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James Chen Talks AMC’s ‘The Walking Dead’ and More

December 13, 2018

Photo Credit: Ryan West

ATM: How would you envision your Iron Fist character to be the vigilante superhero ‘Blindspot’ if picked up on Disney’s new app?

JC: Absolutely, we hope the show —these characters and their stories — can continue on in another sphere. Blindspot is not only one of the few but also one of the most compelling, relatable and exciting Asian-American superheroes we have now. An illegal immigrant who uses his resourcefulness and ingenuity and hard work to focus his natural abilities towards doing good. An awesome combination of brain and fighting prowess. I admire many things about him, including his overcoming of adversity as an immigrant but (at least as the comics go) when misfortune befalls him via The Hand, how he rises from the ashes so to speak. And he also just looks bad ass.  So yes,in a nutshell I, and I know a score of excited fans across the internet, would be thrilled to have the Blindspot vigilante more fully fleshed out. I’d love to build upon what we started at Netflix. The time is SO right for this and I’ve been keeping ready with my training! 

ATM:What moments in CBS’s FBI are a part of your progression and journey in this series?

JC: I play Ian Lim, who works in tandem with the many departments at The Bureau including their field agents andother special agents in charge. Ian works with CART (the Computer Analysis and Response Team) which specializes in the use of computer and electronics for evidence analysis, or as we saw earlier this season in episode 106 “Family Man”for surveillance and diagnostics of a crime scene. Ian is a genius, completely confident in himself and his ability, and oh so deliciously dry. The most fun part about being on the show is the #FBIFam.  All the cast and crew who work on the show are just wonderful human beings, excellent at what they do,and we really enjoy being around each other. Growing up with L&O: SVU being one of my favorite shows growing up, it’s also just incredibly exciting to be part of another Dick Wolf franchise.  

ATM: What is the true experience to work on The Walking Dead set with characters who are embodying what life and death looks likes?

JC: Pretty surreal.  You know when the cameras aren’t rolling, they’re just like you or me, hanging out,talking… except they have full on zombie attire and prosthetics all over their bodies and face.  So, it feels like some strange Geico commercial where two zombies are just casually strolling along and chatting with each other about what’s for lunch… as in tacos or fish or what not… not people. Once a friend who was in full zombie makeup came up to me super friendly with a hug and said hi, and it was terrifying because it’s simply impossible to know who they are plus that disconnect between what they look like on the outside and the very human actors underneath.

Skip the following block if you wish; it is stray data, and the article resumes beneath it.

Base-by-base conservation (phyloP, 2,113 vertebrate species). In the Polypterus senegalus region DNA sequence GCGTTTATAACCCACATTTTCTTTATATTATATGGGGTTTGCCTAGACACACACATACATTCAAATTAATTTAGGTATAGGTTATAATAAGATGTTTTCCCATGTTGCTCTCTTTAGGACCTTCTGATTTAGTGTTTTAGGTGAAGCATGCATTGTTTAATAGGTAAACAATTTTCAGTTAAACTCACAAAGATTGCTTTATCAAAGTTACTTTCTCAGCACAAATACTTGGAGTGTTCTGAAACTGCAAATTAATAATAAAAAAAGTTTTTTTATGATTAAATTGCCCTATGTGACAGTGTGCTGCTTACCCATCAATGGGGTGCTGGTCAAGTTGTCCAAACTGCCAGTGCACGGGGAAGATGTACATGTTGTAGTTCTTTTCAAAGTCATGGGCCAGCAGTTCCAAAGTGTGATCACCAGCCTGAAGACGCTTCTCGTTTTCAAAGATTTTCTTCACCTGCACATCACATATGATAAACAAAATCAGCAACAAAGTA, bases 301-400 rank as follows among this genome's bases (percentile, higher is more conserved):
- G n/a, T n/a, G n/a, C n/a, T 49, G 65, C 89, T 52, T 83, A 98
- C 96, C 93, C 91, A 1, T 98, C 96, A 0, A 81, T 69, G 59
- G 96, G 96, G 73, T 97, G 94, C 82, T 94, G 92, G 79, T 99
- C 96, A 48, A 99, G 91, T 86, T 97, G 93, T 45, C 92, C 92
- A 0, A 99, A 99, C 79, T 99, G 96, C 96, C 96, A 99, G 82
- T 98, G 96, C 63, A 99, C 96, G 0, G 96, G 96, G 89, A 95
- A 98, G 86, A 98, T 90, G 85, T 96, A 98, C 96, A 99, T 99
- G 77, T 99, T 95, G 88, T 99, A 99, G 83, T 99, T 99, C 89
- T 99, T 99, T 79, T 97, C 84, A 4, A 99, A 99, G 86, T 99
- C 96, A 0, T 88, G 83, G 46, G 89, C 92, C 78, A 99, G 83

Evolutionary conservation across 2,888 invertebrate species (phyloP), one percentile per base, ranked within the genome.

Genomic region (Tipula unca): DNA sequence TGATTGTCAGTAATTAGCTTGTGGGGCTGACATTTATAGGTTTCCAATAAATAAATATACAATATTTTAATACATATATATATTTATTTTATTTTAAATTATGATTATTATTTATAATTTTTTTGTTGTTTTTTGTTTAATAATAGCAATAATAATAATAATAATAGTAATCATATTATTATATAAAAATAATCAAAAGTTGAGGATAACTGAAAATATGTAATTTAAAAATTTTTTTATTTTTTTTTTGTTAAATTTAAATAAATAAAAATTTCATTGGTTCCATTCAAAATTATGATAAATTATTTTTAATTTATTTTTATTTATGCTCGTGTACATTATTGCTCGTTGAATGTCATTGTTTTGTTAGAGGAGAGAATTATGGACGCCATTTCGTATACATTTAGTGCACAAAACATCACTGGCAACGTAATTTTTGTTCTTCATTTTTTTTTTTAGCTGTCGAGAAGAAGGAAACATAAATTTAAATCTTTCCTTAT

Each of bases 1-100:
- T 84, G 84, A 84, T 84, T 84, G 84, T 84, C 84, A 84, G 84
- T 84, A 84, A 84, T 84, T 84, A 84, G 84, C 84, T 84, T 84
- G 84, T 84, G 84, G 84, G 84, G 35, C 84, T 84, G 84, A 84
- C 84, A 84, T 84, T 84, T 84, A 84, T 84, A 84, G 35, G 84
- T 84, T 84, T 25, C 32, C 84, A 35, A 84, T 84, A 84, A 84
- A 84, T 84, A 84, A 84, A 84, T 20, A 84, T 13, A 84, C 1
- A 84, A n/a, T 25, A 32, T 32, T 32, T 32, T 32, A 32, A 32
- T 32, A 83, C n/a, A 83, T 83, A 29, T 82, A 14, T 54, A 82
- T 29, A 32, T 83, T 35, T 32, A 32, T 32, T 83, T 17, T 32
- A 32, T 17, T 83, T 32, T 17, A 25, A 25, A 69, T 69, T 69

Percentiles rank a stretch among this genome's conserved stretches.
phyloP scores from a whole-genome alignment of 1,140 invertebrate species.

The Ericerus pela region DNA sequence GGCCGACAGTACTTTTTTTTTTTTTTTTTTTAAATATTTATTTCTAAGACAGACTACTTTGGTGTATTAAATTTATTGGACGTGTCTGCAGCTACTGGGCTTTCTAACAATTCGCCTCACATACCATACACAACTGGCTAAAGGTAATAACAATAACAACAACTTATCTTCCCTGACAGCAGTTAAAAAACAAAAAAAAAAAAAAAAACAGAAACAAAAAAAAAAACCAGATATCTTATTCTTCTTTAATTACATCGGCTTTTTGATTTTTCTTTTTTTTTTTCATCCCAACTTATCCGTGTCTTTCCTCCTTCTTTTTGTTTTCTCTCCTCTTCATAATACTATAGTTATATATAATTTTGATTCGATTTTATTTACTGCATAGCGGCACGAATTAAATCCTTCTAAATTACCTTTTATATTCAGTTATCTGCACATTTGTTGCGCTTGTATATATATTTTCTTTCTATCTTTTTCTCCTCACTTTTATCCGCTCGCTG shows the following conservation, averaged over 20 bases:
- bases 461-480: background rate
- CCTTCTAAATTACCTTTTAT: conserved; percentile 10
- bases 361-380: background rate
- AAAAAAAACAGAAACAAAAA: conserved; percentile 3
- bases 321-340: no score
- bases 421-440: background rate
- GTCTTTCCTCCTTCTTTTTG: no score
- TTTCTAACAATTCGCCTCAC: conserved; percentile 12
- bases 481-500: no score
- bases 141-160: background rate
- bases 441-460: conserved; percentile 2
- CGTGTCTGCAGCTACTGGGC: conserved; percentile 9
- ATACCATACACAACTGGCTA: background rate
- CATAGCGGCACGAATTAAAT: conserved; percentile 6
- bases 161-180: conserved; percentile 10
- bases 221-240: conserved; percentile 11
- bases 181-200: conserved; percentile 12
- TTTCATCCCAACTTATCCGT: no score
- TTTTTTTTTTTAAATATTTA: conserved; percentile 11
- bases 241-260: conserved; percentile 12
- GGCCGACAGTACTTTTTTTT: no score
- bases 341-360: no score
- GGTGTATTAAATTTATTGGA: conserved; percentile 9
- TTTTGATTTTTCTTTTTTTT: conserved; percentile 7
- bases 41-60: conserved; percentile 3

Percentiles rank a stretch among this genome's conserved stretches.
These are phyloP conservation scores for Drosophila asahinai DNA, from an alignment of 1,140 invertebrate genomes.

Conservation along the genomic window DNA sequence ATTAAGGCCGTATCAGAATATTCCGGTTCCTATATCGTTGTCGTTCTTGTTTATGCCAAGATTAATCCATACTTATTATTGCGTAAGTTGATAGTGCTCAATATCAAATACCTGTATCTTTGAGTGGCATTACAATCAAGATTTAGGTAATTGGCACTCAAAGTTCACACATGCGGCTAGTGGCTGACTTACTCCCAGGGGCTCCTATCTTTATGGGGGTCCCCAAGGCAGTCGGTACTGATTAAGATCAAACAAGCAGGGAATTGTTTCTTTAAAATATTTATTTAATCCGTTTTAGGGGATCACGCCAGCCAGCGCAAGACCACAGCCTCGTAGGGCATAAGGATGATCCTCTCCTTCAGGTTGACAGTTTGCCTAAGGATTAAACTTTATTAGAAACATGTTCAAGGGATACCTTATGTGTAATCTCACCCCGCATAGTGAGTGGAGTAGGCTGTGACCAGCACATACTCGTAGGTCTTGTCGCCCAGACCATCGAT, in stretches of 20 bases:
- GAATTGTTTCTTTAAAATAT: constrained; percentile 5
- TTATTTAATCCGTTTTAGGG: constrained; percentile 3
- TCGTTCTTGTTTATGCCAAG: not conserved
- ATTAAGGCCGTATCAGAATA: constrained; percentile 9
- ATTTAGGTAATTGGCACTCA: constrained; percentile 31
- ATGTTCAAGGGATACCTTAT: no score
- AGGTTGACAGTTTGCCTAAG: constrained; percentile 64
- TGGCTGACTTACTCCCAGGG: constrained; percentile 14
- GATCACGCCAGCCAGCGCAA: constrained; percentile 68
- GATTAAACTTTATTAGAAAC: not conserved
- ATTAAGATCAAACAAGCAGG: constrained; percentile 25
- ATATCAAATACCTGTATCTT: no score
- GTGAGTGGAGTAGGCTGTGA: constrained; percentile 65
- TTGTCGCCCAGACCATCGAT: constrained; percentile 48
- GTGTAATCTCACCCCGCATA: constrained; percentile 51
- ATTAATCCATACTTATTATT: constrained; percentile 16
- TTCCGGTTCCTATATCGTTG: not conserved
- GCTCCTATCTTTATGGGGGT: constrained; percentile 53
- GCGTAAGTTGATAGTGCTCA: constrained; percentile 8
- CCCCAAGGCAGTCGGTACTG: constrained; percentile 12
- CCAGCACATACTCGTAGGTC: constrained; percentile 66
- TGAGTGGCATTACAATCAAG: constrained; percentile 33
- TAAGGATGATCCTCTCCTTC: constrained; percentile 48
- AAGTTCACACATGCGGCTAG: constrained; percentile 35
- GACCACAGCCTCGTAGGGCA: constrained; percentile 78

ATM: What does The Walking Dead symbolize about humanity and what life could mean?

JC: Great question!  Well, a lot. During the first season or so I was struck by how the absence of technology and the shutting down of the world, being left with these zombie walkers… was a statement on what technology was doing to us… turning us into inhuman creatures who merely walked the Earth, with only one purpose – to consume.  And that we have to fight against being infected by that and reconnect with each other, trusting and helping one another, in order to find our own humanity again. 

There have been so many powerful moments and journeys over the past 9 years, but another theme I feel strongly is that even in the absolute worst of situations imaginable, there’s always hope.  

ATM: How does the Hilltop clan bring in creativity, loyalty, and cleverness?

JC: The Hilltop is quite self-sufficient… by design I suppose as it was formerly a functional historical re-enactment living museum.  It was a natural home base for when the Apocalypse hit.  We grow our own food, mill our own wood, have our own livestock, shoe our own horses and blacksmith our own weapons.  It’s a very busy village, with the steadfastness of a diligent farm community. It was that ingenuity that led the Hilltop to fortify with telephone poles from a nearby utility company back in the early days of the Apocalypse, which gives it it’s distinct look and strategic value. Everyone at Hilltop works day in and day out, it creates that much more of a tight-knit community and loyalty comes from that shared work ethic identity

ATM: How do you approach auditions? Do you have a certain process or method?

JC: Every audition is different, and even though you may approach each one differently, there are still certain things that you want to go over. I try to find the basic fundamentals of what the story of the scene is and the relationship between the people in the scene. Usually running lines with a friend is invaluable as you learn so much about what’s really going on in a scene. I spend a good amount of time just trying to nail down the lines, because until I do that, I really don’t feel free to explore the material in more interesting creative ways.

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